EU parliament recognizes Palestinian state ′in principle′ | News | DW | 17.12.2014
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EU parliament recognizes Palestinian state 'in principle'

The European Parliament has adopted a resolution supporting Palestinian statehood in principle. The compromise motion did not back immediate recognition of a Palestinian state.

After discussions between the main parties in the European Parliament, a watered down motion on Palestine was carried by a two-thirds majority on Wednesday.

"(The European Parliament) supports in principle recognition of Palestinian statehood and the two-state solution, and believes these should go hand in hand with the development of peace talks, which should be advanced," the motion read.

The largest group in the parliament, the center-right European People's Party and the fourth largest group, the Alliance of Liberals and Democrats for Europe, said recognition should only form part of a negotiated agreement with Israel.

Social Democrat, left-wing and Green members of the European Parliament had put forward motions for a symbolic vote on Wednesday. They called on the EU's 28 members to recognize Palestine statehood immediately, without conditions.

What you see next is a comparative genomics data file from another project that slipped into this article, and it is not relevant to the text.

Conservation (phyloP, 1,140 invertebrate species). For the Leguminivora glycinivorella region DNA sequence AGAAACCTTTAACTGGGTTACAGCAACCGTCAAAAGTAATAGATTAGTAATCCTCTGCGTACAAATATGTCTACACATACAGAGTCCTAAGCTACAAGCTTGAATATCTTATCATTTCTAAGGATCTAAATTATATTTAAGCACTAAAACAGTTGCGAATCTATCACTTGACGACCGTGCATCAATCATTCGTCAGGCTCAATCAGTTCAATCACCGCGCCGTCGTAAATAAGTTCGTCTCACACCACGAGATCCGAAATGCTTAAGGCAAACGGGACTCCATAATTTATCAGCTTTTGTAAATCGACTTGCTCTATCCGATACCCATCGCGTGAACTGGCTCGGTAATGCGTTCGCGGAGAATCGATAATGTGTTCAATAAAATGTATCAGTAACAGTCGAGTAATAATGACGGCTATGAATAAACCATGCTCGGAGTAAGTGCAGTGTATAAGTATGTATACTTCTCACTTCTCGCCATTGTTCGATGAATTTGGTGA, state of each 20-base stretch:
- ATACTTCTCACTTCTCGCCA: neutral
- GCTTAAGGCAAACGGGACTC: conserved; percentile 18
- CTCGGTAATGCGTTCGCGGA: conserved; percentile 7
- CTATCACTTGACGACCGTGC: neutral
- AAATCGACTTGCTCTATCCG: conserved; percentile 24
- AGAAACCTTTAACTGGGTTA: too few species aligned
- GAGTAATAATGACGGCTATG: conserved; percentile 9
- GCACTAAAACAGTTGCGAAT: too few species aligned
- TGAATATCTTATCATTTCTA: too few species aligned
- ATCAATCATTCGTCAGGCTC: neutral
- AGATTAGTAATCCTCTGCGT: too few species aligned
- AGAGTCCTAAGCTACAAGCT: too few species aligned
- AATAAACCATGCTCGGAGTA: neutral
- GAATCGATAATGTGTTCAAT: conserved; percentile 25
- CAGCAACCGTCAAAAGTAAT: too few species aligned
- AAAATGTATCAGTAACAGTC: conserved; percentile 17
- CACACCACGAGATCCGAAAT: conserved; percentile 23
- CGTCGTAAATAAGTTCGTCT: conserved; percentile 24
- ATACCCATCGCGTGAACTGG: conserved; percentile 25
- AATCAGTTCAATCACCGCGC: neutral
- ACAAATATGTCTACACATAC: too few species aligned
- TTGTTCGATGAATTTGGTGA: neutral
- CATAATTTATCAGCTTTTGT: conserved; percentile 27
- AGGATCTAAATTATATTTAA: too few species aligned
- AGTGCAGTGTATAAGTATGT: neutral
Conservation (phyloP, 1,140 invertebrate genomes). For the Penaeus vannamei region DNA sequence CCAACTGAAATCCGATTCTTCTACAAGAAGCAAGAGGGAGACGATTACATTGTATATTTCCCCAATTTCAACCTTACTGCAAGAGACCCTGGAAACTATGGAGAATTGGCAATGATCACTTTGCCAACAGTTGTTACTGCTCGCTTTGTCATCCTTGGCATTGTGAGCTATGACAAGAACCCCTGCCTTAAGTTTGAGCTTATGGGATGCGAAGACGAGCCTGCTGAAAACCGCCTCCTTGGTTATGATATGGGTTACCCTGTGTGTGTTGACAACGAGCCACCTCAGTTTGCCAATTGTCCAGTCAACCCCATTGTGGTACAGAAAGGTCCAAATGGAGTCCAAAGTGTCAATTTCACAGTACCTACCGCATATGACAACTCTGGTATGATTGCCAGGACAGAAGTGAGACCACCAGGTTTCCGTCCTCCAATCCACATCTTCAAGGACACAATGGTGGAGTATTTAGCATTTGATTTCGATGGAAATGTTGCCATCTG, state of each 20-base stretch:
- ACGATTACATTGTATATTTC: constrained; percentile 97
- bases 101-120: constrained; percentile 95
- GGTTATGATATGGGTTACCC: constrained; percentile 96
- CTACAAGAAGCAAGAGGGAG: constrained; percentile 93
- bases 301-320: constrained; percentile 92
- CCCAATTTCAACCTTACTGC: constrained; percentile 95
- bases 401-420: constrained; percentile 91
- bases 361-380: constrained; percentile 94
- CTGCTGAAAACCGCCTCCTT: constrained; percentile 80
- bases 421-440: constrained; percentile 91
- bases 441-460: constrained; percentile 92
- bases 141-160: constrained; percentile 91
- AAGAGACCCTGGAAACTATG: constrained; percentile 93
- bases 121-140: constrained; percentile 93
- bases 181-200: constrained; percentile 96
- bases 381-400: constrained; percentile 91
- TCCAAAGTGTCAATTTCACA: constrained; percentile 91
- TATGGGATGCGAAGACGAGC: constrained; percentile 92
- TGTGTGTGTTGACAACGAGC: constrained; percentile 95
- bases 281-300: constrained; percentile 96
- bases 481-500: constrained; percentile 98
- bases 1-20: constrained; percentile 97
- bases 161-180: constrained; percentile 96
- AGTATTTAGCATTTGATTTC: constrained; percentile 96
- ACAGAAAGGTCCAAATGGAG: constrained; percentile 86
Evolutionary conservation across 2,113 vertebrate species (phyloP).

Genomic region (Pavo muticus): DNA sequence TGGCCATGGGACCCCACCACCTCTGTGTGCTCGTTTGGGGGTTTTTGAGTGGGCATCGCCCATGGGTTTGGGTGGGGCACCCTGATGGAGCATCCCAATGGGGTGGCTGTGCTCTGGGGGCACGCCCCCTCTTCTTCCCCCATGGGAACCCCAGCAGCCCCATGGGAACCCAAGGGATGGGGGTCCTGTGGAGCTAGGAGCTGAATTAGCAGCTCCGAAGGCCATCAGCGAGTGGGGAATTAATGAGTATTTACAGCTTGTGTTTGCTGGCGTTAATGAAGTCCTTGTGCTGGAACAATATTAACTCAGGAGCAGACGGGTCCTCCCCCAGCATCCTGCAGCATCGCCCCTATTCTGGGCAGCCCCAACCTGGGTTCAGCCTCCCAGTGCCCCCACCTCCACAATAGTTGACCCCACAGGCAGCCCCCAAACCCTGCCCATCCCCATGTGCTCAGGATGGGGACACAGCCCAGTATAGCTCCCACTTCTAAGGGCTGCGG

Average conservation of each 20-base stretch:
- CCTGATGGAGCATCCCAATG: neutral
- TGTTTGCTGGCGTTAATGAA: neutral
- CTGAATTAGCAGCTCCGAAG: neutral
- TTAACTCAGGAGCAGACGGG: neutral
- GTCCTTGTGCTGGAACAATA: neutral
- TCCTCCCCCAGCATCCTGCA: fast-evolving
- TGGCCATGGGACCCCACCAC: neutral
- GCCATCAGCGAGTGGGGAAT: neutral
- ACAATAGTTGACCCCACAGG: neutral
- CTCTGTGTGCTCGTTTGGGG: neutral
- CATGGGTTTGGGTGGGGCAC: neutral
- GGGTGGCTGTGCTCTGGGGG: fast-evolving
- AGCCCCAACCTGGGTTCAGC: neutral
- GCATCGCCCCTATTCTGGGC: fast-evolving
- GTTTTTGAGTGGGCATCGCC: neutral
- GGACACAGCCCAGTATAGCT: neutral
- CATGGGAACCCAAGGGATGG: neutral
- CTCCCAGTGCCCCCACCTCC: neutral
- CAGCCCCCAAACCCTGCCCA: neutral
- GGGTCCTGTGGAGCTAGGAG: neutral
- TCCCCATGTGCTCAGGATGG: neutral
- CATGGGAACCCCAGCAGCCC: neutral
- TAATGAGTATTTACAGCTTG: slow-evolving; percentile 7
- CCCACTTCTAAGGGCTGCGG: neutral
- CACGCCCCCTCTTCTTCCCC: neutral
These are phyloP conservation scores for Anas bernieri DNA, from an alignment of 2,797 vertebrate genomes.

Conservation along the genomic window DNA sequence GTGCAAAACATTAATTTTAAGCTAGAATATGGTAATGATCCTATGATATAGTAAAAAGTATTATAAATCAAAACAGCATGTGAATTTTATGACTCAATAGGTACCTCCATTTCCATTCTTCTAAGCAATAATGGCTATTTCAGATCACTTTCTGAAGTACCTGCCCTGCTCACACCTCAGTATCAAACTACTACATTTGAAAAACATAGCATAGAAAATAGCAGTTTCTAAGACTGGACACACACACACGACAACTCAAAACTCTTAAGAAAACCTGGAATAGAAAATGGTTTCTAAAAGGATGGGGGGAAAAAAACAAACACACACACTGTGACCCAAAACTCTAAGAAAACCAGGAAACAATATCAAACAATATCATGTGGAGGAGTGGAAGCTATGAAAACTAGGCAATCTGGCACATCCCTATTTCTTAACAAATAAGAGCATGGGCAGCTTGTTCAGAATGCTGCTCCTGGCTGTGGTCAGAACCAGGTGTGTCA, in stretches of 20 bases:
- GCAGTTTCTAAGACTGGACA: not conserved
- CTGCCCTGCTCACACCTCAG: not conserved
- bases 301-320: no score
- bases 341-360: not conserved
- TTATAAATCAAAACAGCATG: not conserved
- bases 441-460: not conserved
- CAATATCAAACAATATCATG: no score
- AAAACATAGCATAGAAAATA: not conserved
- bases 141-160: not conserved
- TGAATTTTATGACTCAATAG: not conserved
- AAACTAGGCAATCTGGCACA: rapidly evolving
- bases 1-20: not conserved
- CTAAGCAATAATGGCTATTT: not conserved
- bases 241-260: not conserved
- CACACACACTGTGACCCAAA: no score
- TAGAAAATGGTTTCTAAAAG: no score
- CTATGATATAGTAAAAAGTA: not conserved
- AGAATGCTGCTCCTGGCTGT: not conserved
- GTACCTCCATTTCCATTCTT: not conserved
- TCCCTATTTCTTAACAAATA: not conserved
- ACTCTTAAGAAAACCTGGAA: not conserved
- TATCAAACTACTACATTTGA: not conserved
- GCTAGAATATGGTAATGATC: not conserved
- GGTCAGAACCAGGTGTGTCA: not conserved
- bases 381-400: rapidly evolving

In October, Sweden voted to recognize Palestine. There were non-binding votes in favor of recognizing Palestine in Britain, France and Ireland in the following weeks as lawmakers expressed impatience with the stalled peace process in the Middle East. The last, US-sponsored, talks collapsed in April. Since then Israel has built settlements on land Palestinians claim for their future state.

Later on Wednesday, Jordan is to submit a draft resolution to the UN Security Council on behalf of the Palestinians on ending the Israeli occupation of the West Bank.

Separately, an EU court on Wednesday ruled that Palestinian group Hamas should be removed from the EU's list of terrorist organisations.

jm/jr (Reuters, AFP)

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